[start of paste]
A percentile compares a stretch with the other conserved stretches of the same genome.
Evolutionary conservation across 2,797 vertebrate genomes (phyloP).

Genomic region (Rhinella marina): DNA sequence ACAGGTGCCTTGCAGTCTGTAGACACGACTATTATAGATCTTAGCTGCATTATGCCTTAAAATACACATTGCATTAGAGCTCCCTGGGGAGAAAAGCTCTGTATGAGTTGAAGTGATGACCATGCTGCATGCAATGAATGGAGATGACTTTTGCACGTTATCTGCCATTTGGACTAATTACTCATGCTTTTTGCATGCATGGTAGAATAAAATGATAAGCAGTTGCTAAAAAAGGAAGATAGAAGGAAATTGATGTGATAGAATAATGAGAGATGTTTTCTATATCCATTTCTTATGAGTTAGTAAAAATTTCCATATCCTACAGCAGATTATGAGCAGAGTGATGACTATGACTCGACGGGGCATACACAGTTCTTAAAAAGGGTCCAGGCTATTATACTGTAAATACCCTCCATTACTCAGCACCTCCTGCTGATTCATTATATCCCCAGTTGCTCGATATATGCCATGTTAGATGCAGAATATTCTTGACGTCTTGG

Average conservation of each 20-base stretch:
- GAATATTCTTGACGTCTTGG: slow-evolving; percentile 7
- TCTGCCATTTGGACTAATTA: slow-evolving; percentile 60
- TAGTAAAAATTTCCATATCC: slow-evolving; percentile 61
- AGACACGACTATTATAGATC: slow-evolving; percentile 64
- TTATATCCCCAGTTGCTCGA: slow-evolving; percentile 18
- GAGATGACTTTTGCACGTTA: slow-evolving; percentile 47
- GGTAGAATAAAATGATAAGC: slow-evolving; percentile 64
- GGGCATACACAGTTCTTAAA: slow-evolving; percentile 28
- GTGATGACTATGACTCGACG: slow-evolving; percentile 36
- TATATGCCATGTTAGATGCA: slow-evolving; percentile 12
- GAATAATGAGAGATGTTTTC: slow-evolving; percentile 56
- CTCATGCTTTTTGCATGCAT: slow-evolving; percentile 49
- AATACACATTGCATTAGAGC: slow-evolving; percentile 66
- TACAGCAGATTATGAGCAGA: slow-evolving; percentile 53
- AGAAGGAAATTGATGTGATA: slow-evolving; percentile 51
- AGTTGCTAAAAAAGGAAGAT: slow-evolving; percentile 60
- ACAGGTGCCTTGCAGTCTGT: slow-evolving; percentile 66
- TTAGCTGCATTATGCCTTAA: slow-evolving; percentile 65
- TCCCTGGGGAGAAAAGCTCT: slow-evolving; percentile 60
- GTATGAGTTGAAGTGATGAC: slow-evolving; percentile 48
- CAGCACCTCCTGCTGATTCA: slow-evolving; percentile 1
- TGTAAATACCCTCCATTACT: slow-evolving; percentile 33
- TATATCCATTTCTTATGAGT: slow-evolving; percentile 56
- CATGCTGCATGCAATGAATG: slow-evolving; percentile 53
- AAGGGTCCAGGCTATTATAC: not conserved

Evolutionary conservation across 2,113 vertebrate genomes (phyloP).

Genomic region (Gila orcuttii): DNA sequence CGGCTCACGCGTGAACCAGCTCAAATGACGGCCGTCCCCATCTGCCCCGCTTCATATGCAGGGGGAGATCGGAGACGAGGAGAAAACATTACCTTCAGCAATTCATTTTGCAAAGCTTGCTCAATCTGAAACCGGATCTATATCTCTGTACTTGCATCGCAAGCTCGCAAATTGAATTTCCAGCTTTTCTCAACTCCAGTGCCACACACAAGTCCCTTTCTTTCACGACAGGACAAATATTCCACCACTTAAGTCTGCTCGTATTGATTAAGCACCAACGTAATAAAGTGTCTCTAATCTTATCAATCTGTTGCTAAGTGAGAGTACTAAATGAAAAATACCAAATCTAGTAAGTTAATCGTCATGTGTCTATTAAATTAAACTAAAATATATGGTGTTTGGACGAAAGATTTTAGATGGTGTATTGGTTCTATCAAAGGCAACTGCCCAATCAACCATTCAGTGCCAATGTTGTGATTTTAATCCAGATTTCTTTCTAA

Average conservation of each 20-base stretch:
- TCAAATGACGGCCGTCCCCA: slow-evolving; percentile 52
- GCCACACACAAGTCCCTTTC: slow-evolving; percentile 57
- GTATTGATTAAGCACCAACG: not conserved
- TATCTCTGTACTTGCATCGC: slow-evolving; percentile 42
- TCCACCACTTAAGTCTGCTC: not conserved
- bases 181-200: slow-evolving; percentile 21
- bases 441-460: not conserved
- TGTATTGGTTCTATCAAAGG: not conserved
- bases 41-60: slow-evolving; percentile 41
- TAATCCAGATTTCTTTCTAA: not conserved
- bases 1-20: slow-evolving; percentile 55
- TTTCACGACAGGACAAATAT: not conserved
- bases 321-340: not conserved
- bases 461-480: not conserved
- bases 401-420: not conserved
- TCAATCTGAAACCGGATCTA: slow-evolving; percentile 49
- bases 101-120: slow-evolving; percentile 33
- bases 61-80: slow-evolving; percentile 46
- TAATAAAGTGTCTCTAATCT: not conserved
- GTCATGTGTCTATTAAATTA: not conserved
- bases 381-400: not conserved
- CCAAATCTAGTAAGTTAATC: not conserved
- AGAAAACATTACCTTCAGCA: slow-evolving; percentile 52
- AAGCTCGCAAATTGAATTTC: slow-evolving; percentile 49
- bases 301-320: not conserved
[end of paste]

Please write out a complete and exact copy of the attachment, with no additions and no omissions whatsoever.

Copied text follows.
A percentile compares a stretch with the other conserved stretches of the same genome.
Evolutionary conservation across 2,797 vertebrate genomes (phyloP).

Genomic region (Rhinella marina): DNA sequence ACAGGTGCCTTGCAGTCTGTAGACACGACTATTATAGATCTTAGCTGCATTATGCCTTAAAATACACATTGCATTAGAGCTCCCTGGGGAGAAAAGCTCTGTATGAGTTGAAGTGATGACCATGCTGCATGCAATGAATGGAGATGACTTTTGCACGTTATCTGCCATTTGGACTAATTACTCATGCTTTTTGCATGCATGGTAGAATAAAATGATAAGCAGTTGCTAAAAAAGGAAGATAGAAGGAAATTGATGTGATAGAATAATGAGAGATGTTTTCTATATCCATTTCTTATGAGTTAGTAAAAATTTCCATATCCTACAGCAGATTATGAGCAGAGTGATGACTATGACTCGACGGGGCATACACAGTTCTTAAAAAGGGTCCAGGCTATTATACTGTAAATACCCTCCATTACTCAGCACCTCCTGCTGATTCATTATATCCCCAGTTGCTCGATATATGCCATGTTAGATGCAGAATATTCTTGACGTCTTGG

Average conservation of each 20-base stretch:
- GAATATTCTTGACGTCTTGG: slow-evolving; percentile 7
- TCTGCCATTTGGACTAATTA: slow-evolving; percentile 60
- TAGTAAAAATTTCCATATCC: slow-evolving; percentile 61
- AGACACGACTATTATAGATC: slow-evolving; percentile 64
- TTATATCCCCAGTTGCTCGA: slow-evolving; percentile 18
- GAGATGACTTTTGCACGTTA: slow-evolving; percentile 47
- GGTAGAATAAAATGATAAGC: slow-evolving; percentile 64
- GGGCATACACAGTTCTTAAA: slow-evolving; percentile 28
- GTGATGACTATGACTCGACG: slow-evolving; percentile 36
- TATATGCCATGTTAGATGCA: slow-evolving; percentile 12
- GAATAATGAGAGATGTTTTC: slow-evolving; percentile 56
- CTCATGCTTTTTGCATGCAT: slow-evolving; percentile 49
- AATACACATTGCATTAGAGC: slow-evolving; percentile 66
- TACAGCAGATTATGAGCAGA: slow-evolving; percentile 53
- AGAAGGAAATTGATGTGATA: slow-evolving; percentile 51
- AGTTGCTAAAAAAGGAAGAT: slow-evolving; percentile 60
- ACAGGTGCCTTGCAGTCTGT: slow-evolving; percentile 66
- TTAGCTGCATTATGCCTTAA: slow-evolving; percentile 65
- TCCCTGGGGAGAAAAGCTCT: slow-evolving; percentile 60
- GTATGAGTTGAAGTGATGAC: slow-evolving; percentile 48
- CAGCACCTCCTGCTGATTCA: slow-evolving; percentile 1
- TGTAAATACCCTCCATTACT: slow-evolving; percentile 33
- TATATCCATTTCTTATGAGT: slow-evolving; percentile 56
- CATGCTGCATGCAATGAATG: slow-evolving; percentile 53
- AAGGGTCCAGGCTATTATAC: not conserved

Evolutionary conservation across 2,113 vertebrate genomes (phyloP).

Genomic region (Gila orcuttii): DNA sequence CGGCTCACGCGTGAACCAGCTCAAATGACGGCCGTCCCCATCTGCCCCGCTTCATATGCAGGGGGAGATCGGAGACGAGGAGAAAACATTACCTTCAGCAATTCATTTTGCAAAGCTTGCTCAATCTGAAACCGGATCTATATCTCTGTACTTGCATCGCAAGCTCGCAAATTGAATTTCCAGCTTTTCTCAACTCCAGTGCCACACACAAGTCCCTTTCTTTCACGACAGGACAAATATTCCACCACTTAAGTCTGCTCGTATTGATTAAGCACCAACGTAATAAAGTGTCTCTAATCTTATCAATCTGTTGCTAAGTGAGAGTACTAAATGAAAAATACCAAATCTAGTAAGTTAATCGTCATGTGTCTATTAAATTAAACTAAAATATATGGTGTTTGGACGAAAGATTTTAGATGGTGTATTGGTTCTATCAAAGGCAACTGCCCAATCAACCATTCAGTGCCAATGTTGTGATTTTAATCCAGATTTCTTTCTAA

Average conservation of each 20-base stretch:
- TCAAATGACGGCCGTCCCCA: slow-evolving; percentile 52
- GCCACACACAAGTCCCTTTC: slow-evolving; percentile 57
- GTATTGATTAAGCACCAACG: not conserved
- TATCTCTGTACTTGCATCGC: slow-evolving; percentile 42
- TCCACCACTTAAGTCTGCTC: not conserved
- bases 181-200: slow-evolving; percentile 21
- bases 441-460: not conserved
- TGTATTGGTTCTATCAAAGG: not conserved
- bases 41-60: slow-evolving; percentile 41
- TAATCCAGATTTCTTTCTAA: not conserved
- bases 1-20: slow-evolving; percentile 55
- TTTCACGACAGGACAAATAT: not conserved
- bases 321-340: not conserved
- bases 461-480: not conserved
- bases 401-420: not conserved
- TCAATCTGAAACCGGATCTA: slow-evolving; percentile 49
- bases 101-120: slow-evolving; percentile 33
- bases 61-80: slow-evolving; percentile 46
- TAATAAAGTGTCTCTAATCT: not conserved
- GTCATGTGTCTATTAAATTA: not conserved
- bases 381-400: not conserved
- CCAAATCTAGTAAGTTAATC: not conserved
- AGAAAACATTACCTTCAGCA: slow-evolving; percentile 52
- AAGCTCGCAAATTGAATTTC: slow-evolving; percentile 49
- bases 301-320: not conserved